A week in Bonn. I was fortunate to experience this a few weeks ago thanks to UNESCO-UNEVOC who invited me to attend a panel discussion on TVET skills and heritage preservation that coincided with the meeting of the UNESCO World Heritage Committee in July. During this week I was able to balance work with some sightseeing, photography and I admit, eating like a tourist.
Let me explain. I believe that when travelling to a foreign country, you should experience the culture, and one of the best ways to do so is to eat like a native, not as a tourist. Unfortunately I was unable to do so due to my limited (non-existent) grasp of the language. I admit the reason for this is solely my own. In spite of valiant attempts by a colleague to teach me usable German so that I could at least help myself in basic communication and experience the local cuisine, I failed miserably.
A view of the Rhine River from the UN Campus
On the evening that I arrived, my search for dinner ended up at “Pizza Boy”. Yes the menu was in German, but I saw a name was quite familiar: “Hawaiian”. I pointed, nodded my head to the query of “beer?” and that was my first meal in Germany. For the next two days, I repeated this pattern with minor variations. On day two I substituted “Hawaiian” with “Boston” and on day three I was adventurous, and ordered a pizza without at English name. I have no idea what it was but it had the number “4” in it, which I assume referred to the number of different meats on the pizza. I also substituted the beer with apple juice. In my defence Pizza Boy was one of the few eateries that wasn’t chock full of smokers. I admit that I will eat moderately unhealthily at times, but I draw the line at second-hand smoke. After all, my body is a temple. One that is in need of more maintenance as the years go by, but still…..
Running along the Rhine
After three days of work, pizza and the hotel’s standard breakfast of sausages, toast, eggs and bacon, I was able to do some sightseeing in the Bonn city centre. The centre reflects the history, culture and pride of the former capital of West Germany. Home of Beethoven, his imposing statue glowers from pride of place in front of the Postamt building. The centre itself is deceptively large due to how compact the streets and buildings are arranged. Just when I thought I had seen everywhere, I made a turn into an unknown location that required exploration. This ended up being an intriguing mix of upscale shops and historical monuments and buildings, many of which were undergoing repairs.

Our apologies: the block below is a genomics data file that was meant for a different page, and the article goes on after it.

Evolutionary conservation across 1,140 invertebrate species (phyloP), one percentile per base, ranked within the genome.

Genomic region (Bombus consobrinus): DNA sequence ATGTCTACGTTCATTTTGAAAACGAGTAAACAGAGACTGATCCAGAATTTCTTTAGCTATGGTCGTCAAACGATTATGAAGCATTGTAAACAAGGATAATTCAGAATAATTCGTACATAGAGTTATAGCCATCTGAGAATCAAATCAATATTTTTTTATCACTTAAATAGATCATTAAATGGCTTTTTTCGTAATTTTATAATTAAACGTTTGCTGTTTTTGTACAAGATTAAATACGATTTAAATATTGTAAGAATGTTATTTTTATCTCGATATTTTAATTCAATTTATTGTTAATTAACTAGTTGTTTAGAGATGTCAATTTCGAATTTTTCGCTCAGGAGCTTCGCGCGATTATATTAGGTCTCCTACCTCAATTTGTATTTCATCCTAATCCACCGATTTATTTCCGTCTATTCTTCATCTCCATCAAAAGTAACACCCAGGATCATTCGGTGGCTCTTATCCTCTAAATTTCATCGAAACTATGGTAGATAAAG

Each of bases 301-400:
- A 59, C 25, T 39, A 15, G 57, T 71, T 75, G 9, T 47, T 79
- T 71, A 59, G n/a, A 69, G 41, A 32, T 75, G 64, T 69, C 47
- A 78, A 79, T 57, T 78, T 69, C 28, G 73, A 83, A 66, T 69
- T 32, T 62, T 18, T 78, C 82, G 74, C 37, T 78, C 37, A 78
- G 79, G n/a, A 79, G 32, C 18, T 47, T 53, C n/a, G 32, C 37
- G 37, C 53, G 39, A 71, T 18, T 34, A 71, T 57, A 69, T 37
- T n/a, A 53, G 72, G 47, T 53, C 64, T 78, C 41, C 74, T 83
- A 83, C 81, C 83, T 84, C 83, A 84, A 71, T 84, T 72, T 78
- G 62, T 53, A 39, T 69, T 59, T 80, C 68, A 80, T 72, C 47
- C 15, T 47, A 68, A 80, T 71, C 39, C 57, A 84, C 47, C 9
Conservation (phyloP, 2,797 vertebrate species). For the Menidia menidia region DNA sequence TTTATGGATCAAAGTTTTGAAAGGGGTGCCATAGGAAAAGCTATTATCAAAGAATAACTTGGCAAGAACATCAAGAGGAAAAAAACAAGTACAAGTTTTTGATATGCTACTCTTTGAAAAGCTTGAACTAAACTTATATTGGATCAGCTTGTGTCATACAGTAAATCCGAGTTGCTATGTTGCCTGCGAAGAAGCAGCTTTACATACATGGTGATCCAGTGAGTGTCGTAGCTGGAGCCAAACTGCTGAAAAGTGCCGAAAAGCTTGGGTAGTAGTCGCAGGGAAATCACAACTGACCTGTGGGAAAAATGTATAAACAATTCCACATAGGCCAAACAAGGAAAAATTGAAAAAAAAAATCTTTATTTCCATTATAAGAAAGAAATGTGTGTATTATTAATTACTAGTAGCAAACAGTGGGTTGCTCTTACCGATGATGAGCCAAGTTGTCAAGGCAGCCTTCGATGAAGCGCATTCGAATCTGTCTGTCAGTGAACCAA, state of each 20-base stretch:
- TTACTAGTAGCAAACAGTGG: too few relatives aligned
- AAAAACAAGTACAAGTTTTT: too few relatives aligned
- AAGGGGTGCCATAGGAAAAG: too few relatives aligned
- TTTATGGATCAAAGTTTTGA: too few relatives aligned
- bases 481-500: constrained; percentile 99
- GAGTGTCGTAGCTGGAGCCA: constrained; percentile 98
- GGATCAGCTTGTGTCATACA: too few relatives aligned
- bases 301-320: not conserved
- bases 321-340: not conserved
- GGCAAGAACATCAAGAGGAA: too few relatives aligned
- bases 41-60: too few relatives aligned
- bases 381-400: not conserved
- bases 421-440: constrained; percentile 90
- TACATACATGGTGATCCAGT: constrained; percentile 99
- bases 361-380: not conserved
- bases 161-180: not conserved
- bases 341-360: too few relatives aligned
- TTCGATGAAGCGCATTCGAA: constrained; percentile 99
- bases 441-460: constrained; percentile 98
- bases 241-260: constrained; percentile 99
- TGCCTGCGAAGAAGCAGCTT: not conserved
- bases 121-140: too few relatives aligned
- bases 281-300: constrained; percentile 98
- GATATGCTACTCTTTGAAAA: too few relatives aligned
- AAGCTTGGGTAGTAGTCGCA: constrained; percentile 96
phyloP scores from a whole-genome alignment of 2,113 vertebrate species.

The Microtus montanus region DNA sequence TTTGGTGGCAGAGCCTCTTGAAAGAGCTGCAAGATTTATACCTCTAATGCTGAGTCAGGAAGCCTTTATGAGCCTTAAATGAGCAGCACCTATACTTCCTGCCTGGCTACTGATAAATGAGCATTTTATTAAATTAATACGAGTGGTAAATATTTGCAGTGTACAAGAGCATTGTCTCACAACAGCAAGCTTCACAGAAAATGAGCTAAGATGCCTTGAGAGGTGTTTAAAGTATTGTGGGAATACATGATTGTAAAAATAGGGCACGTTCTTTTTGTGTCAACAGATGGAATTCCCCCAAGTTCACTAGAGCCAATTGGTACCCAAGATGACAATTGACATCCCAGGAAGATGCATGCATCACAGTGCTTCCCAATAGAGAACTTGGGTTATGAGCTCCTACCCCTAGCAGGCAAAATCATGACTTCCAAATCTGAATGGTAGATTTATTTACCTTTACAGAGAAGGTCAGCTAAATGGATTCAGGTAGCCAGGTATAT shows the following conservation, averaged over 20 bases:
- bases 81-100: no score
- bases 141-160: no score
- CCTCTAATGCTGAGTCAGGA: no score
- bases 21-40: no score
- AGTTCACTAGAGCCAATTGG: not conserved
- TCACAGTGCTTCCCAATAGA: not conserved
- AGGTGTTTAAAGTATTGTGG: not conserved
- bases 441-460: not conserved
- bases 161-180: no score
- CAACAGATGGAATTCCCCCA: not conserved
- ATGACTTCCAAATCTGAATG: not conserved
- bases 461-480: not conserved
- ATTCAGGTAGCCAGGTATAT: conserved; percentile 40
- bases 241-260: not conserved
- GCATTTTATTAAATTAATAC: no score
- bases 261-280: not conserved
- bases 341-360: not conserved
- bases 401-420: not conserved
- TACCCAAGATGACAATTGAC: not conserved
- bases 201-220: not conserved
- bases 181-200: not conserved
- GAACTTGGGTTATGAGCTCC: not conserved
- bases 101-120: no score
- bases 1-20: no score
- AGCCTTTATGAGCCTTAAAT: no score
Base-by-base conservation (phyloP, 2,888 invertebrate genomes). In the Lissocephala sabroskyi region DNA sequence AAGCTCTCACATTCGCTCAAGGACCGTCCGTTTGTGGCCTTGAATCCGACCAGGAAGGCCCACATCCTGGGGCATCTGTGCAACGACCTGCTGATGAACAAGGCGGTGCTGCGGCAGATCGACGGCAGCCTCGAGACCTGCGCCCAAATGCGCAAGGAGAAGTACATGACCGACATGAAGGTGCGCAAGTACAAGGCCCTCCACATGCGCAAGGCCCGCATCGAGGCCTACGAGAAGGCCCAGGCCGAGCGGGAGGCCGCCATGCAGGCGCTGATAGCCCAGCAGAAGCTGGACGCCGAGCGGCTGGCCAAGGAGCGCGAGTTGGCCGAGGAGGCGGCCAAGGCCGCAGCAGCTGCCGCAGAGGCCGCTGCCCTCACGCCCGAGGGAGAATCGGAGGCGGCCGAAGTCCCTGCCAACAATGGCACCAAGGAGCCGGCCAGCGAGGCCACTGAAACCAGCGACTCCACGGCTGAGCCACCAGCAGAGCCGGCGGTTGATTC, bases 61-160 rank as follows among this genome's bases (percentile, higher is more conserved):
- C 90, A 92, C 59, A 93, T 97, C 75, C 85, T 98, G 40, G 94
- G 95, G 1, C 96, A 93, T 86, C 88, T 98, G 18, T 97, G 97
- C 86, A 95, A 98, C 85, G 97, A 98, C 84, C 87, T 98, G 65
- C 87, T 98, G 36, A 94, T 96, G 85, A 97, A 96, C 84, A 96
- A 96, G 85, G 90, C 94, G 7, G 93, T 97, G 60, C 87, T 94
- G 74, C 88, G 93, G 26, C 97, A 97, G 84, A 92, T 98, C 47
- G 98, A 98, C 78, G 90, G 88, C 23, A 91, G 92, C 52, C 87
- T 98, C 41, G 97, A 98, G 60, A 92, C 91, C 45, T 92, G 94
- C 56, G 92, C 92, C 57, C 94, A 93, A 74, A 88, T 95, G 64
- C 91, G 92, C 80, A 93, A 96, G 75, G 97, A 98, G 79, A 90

One such structure was the Basilica of St. Cassius & Florentius, which dates to the 13 century. I spent some time walking around it, trying to get a suitable angle that didn’t involve restoration work and was not satisfied with my results. Then I noticed something…people were exiting the church. Needless to say, I entered. Immediately I was enveloped by the quiet and cool, dim light of the interior, which possesses Romanesque, Gothic and Baroque elements. This juxtaposed with the heat of the European summer as well as the bustle of the city centre.
After spending a few minutes to relax and offering up a prayer I made my way back out. An evening meal was becoming a priority and I decided to try something different. I found a restaurant and ordered and ordered ..not pizza but pasta – without the beer! Okay, I will admit…it was a Pizza Hut restaurant.
Details from a wall on the streets of Bonn
The High Altar of the Basilica, completed in 1865
So after an eventful week in Bonn I now need to restart my running regime and get back in shape. My desire is not fueled by all of the bicyclists that rode past me on the streets, nor by the fit looking runners that strode past me in the heat of the day. It is none of these reasons. The reason why I have been inspired to return to fitness after a week in Germany is really very simple. Eating badly in Bonn.